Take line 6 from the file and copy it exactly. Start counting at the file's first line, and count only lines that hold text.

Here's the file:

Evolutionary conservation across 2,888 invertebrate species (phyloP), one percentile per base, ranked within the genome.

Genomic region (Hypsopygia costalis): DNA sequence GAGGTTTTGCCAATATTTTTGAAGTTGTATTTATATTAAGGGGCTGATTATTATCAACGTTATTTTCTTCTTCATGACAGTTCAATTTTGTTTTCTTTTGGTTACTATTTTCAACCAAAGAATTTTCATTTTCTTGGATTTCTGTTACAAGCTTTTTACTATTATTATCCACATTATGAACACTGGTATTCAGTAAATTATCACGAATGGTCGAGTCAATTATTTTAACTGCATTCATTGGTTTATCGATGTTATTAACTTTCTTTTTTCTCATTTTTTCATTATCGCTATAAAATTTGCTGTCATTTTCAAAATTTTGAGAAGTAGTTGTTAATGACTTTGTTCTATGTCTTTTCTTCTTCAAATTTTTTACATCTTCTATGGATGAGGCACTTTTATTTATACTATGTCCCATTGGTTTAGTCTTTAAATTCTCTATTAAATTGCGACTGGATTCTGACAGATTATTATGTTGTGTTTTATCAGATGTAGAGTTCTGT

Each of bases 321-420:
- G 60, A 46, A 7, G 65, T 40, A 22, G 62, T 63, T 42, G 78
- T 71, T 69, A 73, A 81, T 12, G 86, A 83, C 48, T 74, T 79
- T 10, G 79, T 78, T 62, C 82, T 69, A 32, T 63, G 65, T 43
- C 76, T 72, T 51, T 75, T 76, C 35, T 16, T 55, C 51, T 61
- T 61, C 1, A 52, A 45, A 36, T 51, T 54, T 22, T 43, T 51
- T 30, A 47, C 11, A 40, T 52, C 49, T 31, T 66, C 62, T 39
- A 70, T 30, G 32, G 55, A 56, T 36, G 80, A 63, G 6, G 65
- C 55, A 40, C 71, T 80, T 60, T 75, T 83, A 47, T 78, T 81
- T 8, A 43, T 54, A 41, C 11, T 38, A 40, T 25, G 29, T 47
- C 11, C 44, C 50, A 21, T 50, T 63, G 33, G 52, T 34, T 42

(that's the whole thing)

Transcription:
- T 10, G 79, T 78, T 62, C 82, T 69, A 32, T 63, G 65, T 43